BLOODTHIRSTY PLANTS: THE STATIONARY CARNIVORES – PART 1
Plants surround us in our daily lives providing beautification and shade for weary people. In actuality though plants do much more then we can imagine. By far, the most important thing a plant does is produce oxygen which is a requirement for most life to survive. In addition in order to produce oxygen, they break down carbon dioxide, which we all produce as a byproduct of breathing. This oxygen producing process is called photosynthesis and it provides the plant with its energy requirements. Besides energy, plants also need nutrients to survive, the most important of which being nitrogen. Most plants obtain this nitrogen from the soil but a very special group of plants have found a new source for their nitrogen and that source is other organisms.
Carnivorous plants usually take up residence in areas with very poor soil nutrients. This is an advantageous position to be in as very few plants are capable of surviving in such low nutrient soil conditions so competition is low. In order to capture prey, these plants have developed a variety of mechanisms. The first and most commonly known is the snap trap showed most famously by the Venus Flytrap. This trap works off a simple mechanism. The mouth of the trap has small hairs randomly strewn across it. If an insect triggers two of these hairs within a very short span of time, the jaws slam shut and begin filling with digestive fluids to consume the prey. Next are the Pitfall traps, which are very abundant and widespread. The main and most known pitfall trap plant is the Pitcher Plant. The Pitcher Plant looks like its namesake and is usually filled with a series of digestive compounds. The way it catches its prey is to attract them with a scent. Then once they land on the lip of the pitcher its only a matter of time before they simply slip into the digestive fluids. This is because the rim of the pitcher is incredibly slippery. There are other types of pitcher plants that utilize bacteria and protists instead of digestive fluids to breakdown the prey that falls in. The Pitcher Plants that contain the bacteria and protists simply consumes their byproducts instead of directly consuming the prey. Usually small prey are the Pitcher Plants choice but, there is a type of Pitcher Plant from the Philippines that has evolved big enough to consume prey as large as rats.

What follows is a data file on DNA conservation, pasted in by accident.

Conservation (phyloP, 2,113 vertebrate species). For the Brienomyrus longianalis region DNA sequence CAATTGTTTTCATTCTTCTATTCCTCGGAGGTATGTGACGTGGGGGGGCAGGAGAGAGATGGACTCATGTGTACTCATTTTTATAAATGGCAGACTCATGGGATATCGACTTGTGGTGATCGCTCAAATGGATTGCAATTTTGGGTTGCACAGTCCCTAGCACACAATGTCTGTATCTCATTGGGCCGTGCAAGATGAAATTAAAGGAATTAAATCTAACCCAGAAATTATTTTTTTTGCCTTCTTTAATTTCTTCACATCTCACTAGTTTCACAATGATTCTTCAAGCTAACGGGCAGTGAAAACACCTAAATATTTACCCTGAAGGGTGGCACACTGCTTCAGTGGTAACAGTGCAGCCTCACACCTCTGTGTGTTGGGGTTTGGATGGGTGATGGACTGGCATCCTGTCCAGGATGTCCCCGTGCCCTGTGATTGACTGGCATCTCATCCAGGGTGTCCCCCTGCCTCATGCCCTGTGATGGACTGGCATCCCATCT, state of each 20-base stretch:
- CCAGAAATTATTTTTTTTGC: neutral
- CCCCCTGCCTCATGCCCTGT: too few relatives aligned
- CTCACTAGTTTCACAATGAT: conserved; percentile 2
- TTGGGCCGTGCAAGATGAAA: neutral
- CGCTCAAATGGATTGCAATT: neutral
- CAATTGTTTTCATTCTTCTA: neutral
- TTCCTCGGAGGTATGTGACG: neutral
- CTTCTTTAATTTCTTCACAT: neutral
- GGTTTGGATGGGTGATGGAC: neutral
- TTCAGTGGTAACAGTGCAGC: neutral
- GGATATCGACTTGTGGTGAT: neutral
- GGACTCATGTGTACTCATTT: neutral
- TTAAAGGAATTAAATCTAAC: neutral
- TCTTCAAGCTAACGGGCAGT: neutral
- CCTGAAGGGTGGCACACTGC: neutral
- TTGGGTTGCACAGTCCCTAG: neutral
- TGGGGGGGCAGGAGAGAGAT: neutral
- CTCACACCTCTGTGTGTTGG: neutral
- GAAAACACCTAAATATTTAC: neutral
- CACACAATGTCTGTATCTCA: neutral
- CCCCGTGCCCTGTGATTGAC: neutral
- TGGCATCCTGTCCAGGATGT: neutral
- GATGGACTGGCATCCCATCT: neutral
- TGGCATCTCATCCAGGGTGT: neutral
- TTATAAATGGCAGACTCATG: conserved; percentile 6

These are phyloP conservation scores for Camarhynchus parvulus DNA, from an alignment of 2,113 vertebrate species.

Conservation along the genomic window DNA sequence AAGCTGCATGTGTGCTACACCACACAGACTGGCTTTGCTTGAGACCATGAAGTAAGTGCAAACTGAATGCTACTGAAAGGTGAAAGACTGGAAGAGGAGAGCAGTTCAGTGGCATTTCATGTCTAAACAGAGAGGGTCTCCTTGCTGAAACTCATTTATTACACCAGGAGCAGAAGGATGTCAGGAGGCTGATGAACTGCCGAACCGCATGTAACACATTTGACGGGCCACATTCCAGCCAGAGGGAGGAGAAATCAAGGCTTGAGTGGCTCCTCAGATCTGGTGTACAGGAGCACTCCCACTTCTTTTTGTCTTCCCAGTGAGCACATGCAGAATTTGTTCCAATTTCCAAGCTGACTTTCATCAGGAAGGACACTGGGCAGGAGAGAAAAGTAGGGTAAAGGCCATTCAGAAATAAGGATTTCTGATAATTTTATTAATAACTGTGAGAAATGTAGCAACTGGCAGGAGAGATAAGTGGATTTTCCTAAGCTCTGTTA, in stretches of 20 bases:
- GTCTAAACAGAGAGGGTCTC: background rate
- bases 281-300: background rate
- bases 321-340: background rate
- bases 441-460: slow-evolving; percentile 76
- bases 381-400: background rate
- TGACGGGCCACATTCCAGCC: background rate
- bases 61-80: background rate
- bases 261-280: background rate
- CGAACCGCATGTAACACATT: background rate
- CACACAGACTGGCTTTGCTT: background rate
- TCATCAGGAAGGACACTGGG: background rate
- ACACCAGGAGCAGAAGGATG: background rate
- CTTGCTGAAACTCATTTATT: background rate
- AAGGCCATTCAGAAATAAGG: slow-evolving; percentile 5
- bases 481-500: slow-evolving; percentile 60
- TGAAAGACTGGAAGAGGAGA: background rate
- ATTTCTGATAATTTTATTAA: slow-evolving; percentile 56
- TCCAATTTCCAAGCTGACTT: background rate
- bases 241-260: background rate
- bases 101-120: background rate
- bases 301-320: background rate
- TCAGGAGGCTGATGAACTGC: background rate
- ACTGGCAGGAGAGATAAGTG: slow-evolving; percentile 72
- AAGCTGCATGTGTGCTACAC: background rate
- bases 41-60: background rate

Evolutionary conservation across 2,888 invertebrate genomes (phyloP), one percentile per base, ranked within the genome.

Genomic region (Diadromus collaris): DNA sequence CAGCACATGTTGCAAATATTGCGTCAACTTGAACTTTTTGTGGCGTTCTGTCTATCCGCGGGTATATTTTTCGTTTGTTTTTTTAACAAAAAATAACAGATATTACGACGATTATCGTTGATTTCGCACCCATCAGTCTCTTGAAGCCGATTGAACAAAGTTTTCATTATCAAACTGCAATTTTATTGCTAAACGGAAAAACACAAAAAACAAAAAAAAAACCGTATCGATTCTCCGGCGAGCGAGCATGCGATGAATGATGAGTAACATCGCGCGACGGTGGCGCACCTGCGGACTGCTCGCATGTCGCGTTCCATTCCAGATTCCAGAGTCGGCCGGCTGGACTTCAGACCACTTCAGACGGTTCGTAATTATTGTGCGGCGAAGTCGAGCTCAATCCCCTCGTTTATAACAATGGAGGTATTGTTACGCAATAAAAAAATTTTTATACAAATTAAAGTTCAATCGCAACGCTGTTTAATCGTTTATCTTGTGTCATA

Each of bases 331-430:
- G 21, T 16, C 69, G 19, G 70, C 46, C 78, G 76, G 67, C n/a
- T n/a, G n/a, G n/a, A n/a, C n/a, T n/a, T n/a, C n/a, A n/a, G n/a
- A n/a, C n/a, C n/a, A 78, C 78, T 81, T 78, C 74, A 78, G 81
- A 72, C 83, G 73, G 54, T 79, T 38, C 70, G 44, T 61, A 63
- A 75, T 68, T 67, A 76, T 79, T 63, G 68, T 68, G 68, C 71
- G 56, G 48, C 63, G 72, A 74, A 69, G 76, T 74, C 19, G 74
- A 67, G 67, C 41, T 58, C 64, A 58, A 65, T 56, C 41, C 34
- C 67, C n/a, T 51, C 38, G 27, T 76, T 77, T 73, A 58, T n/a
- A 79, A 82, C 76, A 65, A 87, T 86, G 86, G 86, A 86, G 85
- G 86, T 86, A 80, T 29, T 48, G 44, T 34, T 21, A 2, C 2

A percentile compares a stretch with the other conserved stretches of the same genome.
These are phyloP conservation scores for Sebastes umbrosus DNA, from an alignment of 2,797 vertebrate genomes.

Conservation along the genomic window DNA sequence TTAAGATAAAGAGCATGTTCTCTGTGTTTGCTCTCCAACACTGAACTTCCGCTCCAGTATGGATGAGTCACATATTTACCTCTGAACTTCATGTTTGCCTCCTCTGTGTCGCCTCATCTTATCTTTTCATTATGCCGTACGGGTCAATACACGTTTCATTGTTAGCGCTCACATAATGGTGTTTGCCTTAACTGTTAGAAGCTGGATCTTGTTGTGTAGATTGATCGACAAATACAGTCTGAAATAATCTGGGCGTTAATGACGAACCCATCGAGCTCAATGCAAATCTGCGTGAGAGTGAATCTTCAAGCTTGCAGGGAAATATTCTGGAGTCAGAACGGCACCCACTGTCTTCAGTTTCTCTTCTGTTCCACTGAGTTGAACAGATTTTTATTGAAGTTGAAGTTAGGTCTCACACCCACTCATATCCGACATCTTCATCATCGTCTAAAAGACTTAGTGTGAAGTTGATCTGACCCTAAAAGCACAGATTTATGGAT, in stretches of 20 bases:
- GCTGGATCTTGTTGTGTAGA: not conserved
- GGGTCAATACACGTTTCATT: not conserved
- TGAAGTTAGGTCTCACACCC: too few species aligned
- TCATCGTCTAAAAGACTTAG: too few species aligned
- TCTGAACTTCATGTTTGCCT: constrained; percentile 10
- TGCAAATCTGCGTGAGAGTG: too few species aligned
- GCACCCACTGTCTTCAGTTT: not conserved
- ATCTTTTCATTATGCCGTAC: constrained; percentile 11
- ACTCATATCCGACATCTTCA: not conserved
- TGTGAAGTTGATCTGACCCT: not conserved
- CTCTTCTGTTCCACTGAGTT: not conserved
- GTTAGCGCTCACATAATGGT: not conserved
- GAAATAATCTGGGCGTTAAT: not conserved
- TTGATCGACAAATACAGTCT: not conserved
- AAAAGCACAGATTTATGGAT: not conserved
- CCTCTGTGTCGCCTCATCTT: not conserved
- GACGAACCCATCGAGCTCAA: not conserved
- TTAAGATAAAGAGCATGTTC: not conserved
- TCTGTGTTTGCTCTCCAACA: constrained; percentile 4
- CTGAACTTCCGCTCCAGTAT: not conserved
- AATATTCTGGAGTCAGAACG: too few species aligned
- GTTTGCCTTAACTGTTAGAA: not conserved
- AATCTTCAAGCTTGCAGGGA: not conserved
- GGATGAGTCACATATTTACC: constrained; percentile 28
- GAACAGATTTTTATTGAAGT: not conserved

The third and last carnivorous plant trap type is the flypaper trap. This one may be quite self explanatory but some carnivorous plants add a little flair to their flypaper traps. My personal favorite plant with this type of trap is the Sundew. The Sundew looks alot like a succulent, except on each of its leaves it has numerous amounts of pink tendrils. Each tendril ends in a sticky substance to trap prey. When an insect lands on the sundew it will inevitably touch one of these tendrils. When it does it will try to retreat which will only lead it into more sticky tendrils. Now is where the sundew starts to do a bit of work. The leaf or arm that has captured the insect will begin to fold onto itself very slowly until it has crushed and consumed its prey. The arm then unravels to await the next visitor.